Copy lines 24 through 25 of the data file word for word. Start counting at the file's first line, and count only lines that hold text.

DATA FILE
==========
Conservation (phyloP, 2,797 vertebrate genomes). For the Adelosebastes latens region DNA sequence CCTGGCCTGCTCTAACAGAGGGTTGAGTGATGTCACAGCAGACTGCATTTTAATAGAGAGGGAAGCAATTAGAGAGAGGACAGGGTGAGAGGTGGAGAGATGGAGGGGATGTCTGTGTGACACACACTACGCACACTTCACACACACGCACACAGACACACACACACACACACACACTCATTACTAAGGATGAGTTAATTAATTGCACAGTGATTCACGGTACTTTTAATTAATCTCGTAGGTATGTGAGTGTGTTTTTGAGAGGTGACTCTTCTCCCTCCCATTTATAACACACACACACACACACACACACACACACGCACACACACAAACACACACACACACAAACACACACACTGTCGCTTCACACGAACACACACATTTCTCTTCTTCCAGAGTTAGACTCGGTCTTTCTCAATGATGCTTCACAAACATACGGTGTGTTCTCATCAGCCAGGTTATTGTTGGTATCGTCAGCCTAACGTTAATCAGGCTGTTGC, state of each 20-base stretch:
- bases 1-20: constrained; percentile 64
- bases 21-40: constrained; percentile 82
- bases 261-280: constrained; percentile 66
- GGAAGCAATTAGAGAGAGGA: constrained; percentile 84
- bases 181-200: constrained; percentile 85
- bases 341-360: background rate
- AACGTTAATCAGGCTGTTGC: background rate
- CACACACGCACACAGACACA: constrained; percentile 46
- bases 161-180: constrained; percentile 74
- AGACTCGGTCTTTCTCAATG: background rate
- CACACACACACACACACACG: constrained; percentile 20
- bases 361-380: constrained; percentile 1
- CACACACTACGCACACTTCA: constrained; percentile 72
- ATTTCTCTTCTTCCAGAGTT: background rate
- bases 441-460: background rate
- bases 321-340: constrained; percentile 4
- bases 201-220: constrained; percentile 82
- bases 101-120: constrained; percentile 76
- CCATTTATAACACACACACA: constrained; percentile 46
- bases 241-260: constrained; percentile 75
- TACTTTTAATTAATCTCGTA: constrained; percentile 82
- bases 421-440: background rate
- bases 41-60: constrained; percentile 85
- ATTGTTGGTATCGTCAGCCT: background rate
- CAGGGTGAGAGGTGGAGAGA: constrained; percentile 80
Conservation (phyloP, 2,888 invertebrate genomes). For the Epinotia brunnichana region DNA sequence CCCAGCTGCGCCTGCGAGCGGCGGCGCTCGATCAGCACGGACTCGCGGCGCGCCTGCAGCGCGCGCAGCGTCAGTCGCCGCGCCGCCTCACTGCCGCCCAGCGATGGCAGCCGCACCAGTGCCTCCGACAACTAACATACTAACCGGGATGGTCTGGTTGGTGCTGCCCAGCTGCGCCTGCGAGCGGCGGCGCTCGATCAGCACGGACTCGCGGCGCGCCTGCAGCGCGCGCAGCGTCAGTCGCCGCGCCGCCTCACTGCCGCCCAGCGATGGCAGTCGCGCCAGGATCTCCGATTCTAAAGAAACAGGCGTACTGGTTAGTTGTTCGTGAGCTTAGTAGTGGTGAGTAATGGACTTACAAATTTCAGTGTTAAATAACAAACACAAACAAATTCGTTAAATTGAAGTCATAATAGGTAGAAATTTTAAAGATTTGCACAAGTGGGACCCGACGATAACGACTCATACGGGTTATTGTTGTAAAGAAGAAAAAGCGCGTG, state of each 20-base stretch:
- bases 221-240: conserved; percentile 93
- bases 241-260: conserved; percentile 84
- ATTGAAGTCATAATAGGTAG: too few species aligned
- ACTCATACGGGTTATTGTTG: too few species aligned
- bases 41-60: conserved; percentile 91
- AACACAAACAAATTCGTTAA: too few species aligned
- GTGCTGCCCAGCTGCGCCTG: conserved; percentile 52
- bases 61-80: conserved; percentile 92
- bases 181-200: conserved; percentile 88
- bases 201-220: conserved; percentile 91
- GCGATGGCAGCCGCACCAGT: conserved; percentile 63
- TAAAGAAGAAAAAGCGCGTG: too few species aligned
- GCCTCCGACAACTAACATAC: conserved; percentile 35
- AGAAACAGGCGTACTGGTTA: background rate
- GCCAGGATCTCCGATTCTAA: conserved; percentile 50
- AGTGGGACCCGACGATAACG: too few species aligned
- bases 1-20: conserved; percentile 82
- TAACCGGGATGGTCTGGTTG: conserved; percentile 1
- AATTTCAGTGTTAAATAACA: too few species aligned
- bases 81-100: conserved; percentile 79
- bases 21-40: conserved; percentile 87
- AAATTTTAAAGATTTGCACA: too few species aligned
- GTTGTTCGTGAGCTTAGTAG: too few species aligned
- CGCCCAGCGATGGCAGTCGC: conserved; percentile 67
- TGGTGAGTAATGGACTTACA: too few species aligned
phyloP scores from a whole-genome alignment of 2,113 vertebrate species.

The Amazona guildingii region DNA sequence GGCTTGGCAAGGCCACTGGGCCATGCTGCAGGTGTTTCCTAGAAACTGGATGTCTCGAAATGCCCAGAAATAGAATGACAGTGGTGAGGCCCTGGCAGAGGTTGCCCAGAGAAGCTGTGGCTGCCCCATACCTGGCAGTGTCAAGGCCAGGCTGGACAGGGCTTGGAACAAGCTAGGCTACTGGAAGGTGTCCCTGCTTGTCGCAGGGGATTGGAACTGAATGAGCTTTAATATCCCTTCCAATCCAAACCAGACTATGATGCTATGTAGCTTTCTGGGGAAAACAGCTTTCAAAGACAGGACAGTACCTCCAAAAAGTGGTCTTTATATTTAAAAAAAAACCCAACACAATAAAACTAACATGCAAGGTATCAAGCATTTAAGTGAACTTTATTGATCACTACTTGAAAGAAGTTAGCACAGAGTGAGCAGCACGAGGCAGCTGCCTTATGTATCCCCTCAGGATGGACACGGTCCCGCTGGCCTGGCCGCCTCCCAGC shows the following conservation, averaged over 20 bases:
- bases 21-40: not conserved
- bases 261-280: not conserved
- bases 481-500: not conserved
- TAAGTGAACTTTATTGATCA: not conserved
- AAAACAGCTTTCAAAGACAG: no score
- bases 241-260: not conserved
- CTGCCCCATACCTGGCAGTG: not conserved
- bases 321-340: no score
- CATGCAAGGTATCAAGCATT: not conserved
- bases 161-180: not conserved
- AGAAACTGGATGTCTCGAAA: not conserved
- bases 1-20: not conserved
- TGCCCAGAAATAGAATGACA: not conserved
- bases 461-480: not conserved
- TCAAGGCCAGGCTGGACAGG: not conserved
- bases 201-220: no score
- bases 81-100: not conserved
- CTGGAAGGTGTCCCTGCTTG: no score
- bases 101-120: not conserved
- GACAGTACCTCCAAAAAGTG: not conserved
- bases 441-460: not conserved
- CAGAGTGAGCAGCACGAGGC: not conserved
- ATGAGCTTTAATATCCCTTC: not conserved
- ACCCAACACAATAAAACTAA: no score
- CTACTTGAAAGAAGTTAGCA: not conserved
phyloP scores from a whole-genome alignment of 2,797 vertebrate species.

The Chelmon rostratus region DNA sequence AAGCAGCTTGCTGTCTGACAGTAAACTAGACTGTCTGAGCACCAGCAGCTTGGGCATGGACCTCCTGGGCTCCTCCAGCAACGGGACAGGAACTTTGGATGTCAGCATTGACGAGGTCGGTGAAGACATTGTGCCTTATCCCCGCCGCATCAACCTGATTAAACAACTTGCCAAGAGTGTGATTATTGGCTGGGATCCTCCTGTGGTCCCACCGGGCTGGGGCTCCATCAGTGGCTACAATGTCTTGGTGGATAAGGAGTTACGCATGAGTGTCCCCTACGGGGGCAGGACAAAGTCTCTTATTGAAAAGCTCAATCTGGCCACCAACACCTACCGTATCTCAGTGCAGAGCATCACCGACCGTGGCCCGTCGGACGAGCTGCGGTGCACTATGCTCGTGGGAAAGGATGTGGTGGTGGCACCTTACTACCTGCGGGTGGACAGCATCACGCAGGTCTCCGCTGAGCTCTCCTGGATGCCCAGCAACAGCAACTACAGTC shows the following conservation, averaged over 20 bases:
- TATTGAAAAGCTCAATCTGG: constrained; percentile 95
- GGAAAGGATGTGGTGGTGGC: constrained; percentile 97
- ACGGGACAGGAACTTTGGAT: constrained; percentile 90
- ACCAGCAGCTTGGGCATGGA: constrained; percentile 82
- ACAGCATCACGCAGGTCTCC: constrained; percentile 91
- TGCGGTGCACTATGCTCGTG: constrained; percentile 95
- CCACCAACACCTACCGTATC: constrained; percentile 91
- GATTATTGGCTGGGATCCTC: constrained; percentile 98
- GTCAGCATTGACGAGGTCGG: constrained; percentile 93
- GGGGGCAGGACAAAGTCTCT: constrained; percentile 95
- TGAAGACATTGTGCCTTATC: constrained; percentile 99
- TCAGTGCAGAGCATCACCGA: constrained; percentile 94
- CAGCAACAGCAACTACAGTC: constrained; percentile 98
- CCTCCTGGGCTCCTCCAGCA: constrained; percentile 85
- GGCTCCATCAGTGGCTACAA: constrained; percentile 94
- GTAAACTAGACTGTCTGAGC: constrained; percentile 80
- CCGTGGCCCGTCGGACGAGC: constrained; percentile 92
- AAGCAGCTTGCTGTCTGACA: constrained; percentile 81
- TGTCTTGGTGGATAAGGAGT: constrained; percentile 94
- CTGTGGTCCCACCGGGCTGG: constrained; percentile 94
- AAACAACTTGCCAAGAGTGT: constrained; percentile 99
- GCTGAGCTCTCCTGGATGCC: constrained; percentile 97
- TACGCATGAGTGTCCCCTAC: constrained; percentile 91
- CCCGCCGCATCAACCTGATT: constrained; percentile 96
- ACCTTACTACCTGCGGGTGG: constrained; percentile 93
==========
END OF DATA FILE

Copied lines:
- bases 41-60: constrained; percentile 85
- ATTGTTGGTATCGTCAGCCT: background rate